A cross between Lemmings and The Lost Vikings, The Humans was a puzzle platform game from the early 90s originally published by GameTek. Piko Interactive has revived this dead and forgotten series by releasing The Humans Collection on modern platforms at a budget price. Just be aware, not every version of this puzzle game is included and, well, it still plays like an early 90s puzzle game.
From a 2D side scrolling perspective, the goal is to coordinate the positioning of cavemen to reach the goal or collect the thing. An easy example is to explain the first stage where the player needs to move one caveman against a wall and remain still using the human ladder action. Then switch to the next cavemen to climb to that next ledge, collect the spear, which will eventually be used as a weapon or tool.
Unfortunately, this series has not aged well. The control scheme is confusing at best and the game never explains how to play, what to do, or what the little human action icons mean. Making matters worse, the new 2022 menu interface does not include scans of the original instruction manuals or even the box art, leaving players left scratching their heads through trial and error. The most annoying aspect is the strict time limit on each stage. The game puts a stupidly restrictive time limit on the player, making it nearly impossible to clear a stage on the first try. Even if you know how to beat the stage, there is a chance you still might not have enough time to do the required actions thanks to the brutal time limit and unforgiving gameplay.
Calling this compilation The Humans Collection is overcooking the presentation. Thing is, only the SNES and original Gameboy versions are playable, dubbed the 16-bit and handheld versions respectively, when a version was released on almost every platform at the time including Genesis and the Amiga. The only quality of life feature included is the ability to use save states. There are no extensive visual options, filters, control options, scans of development material… nothing. The Humans did not use a battery save, instead opting for a password system. A quick Google search can allow players to input these short passwords, but why wasn’t such a feature included from the main menu? It would have been nice to just start on any stage without doing research online. Instead, players are simply just playing a ROM while having access to Trophies/Achievements.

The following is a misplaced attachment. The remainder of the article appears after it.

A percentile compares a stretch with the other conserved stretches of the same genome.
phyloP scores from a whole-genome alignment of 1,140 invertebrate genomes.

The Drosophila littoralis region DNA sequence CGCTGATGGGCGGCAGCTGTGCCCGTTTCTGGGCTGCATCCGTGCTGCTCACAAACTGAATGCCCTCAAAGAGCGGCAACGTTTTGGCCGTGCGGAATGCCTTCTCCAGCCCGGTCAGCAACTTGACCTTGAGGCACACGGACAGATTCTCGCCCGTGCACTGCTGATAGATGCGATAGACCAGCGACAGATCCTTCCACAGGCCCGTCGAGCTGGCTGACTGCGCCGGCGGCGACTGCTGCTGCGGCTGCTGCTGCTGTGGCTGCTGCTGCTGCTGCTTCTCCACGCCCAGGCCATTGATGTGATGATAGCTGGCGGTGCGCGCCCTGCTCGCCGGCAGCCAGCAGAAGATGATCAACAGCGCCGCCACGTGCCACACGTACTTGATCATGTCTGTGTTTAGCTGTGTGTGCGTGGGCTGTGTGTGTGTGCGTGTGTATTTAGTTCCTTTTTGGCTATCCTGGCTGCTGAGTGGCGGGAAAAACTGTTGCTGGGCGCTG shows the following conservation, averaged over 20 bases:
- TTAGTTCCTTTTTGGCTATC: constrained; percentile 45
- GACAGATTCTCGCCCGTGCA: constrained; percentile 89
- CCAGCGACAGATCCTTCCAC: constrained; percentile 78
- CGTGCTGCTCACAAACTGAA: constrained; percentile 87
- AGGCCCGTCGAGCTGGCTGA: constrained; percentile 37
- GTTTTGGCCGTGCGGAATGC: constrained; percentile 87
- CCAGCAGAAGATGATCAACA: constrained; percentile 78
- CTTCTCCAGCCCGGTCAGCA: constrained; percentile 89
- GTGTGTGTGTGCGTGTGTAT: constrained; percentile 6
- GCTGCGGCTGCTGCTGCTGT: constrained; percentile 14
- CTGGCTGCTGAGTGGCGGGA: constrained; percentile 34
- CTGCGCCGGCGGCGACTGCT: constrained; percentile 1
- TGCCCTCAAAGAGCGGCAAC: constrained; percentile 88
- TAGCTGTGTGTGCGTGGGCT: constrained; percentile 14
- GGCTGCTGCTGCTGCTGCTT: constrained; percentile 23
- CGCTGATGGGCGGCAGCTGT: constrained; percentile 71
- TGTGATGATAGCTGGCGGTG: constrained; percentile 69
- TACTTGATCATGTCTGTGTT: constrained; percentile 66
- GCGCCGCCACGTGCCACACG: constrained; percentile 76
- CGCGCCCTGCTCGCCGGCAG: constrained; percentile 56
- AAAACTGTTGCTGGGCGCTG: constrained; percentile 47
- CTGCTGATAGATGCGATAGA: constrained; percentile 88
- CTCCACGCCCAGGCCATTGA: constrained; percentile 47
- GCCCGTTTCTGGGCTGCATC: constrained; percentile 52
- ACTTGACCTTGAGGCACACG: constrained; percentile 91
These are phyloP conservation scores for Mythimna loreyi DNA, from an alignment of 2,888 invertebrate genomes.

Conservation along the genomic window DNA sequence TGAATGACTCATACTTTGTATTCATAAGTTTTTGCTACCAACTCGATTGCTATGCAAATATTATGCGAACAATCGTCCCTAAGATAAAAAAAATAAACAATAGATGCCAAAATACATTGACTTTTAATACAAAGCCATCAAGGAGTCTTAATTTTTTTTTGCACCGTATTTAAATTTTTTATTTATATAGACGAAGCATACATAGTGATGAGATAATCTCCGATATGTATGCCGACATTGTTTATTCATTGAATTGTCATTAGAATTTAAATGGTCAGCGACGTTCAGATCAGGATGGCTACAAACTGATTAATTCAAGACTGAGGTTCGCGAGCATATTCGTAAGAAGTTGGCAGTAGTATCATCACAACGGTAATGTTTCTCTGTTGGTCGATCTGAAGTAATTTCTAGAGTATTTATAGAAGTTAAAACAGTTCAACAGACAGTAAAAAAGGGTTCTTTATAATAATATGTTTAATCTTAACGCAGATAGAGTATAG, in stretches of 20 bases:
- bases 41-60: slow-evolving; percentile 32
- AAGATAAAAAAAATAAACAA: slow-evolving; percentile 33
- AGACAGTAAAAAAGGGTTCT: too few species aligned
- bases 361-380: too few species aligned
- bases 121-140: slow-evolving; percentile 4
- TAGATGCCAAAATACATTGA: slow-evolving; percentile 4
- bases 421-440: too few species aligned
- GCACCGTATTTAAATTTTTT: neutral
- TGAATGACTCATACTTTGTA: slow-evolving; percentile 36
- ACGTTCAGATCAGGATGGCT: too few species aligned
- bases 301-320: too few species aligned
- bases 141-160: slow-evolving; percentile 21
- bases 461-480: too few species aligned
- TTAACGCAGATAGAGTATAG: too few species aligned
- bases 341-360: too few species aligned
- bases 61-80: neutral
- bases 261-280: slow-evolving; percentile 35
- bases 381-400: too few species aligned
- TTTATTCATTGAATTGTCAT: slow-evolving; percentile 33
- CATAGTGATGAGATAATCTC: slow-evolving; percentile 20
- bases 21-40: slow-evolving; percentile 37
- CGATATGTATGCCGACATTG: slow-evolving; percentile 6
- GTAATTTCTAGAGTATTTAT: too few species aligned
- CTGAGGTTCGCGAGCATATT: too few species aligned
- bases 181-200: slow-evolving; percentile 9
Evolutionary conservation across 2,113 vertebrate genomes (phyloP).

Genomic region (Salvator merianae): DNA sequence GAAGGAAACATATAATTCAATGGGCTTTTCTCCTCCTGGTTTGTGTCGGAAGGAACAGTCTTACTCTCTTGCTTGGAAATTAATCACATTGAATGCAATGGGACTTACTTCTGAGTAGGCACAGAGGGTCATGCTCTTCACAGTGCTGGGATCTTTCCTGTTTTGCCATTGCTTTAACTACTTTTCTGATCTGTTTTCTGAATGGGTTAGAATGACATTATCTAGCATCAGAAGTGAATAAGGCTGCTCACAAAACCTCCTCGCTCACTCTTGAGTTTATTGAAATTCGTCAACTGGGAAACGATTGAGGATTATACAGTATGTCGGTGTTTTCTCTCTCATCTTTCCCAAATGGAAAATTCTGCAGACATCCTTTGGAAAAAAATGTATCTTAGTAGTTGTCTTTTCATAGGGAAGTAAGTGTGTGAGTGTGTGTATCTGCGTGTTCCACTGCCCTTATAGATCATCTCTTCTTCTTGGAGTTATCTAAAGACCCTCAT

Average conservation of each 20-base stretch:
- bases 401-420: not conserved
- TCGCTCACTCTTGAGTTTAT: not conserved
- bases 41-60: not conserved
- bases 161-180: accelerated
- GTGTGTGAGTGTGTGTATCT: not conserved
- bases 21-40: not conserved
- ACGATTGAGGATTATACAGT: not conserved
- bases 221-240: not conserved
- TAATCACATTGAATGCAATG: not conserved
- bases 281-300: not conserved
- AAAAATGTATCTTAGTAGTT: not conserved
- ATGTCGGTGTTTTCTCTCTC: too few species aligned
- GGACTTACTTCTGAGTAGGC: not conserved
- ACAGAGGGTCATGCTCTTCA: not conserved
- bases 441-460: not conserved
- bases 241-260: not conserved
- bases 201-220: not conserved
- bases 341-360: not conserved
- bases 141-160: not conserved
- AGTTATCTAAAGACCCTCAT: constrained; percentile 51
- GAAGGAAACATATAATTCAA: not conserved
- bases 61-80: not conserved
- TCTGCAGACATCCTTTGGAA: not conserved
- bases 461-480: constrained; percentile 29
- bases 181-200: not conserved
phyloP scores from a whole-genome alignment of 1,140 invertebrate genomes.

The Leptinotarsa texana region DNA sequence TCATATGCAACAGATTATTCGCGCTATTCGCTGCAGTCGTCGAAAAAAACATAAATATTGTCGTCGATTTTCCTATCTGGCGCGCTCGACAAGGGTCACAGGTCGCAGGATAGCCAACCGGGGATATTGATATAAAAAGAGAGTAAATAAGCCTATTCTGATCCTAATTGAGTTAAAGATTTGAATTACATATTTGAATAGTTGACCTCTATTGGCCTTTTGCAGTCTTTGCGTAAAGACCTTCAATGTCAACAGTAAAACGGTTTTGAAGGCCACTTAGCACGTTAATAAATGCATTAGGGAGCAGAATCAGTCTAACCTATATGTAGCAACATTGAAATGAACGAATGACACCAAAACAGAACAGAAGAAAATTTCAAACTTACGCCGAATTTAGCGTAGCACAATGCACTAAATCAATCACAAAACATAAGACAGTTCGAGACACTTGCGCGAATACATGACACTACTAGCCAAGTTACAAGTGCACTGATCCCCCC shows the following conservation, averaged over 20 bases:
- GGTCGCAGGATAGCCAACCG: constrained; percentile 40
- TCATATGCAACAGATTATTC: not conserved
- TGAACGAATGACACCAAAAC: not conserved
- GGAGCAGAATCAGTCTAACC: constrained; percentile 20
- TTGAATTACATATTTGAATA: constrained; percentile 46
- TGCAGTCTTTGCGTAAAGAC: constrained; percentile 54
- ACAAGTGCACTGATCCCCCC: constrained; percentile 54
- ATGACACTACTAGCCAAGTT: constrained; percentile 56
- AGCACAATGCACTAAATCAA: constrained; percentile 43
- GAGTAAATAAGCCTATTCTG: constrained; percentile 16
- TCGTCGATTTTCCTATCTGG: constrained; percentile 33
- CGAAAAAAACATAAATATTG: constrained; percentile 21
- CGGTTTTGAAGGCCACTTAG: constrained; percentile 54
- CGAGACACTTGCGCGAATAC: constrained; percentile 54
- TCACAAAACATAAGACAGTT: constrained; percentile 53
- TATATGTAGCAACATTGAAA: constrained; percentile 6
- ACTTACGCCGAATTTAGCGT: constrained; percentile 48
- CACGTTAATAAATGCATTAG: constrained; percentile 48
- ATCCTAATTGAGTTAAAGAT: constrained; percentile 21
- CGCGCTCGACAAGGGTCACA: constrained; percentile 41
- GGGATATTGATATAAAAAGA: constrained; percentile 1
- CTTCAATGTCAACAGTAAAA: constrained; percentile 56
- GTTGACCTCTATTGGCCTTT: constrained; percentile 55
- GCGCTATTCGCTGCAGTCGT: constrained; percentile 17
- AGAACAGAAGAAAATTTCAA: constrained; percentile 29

Unless you have strong nostalgia for this forgotten puzzle series, you’ll want to stay away from this tedious trial-and-error based bundle.
Not As Good As: the Blizzard Collection with the Lost Vikings, Blackthorne, and Rock’n Roll Racing
Not As Good As: the Neogeo Pocket Color Collection Vol.1
Don’t Forget About: the Sega Ages re-released games
By: Zachary Gasiorowski, Editor in Chief myGamer.com
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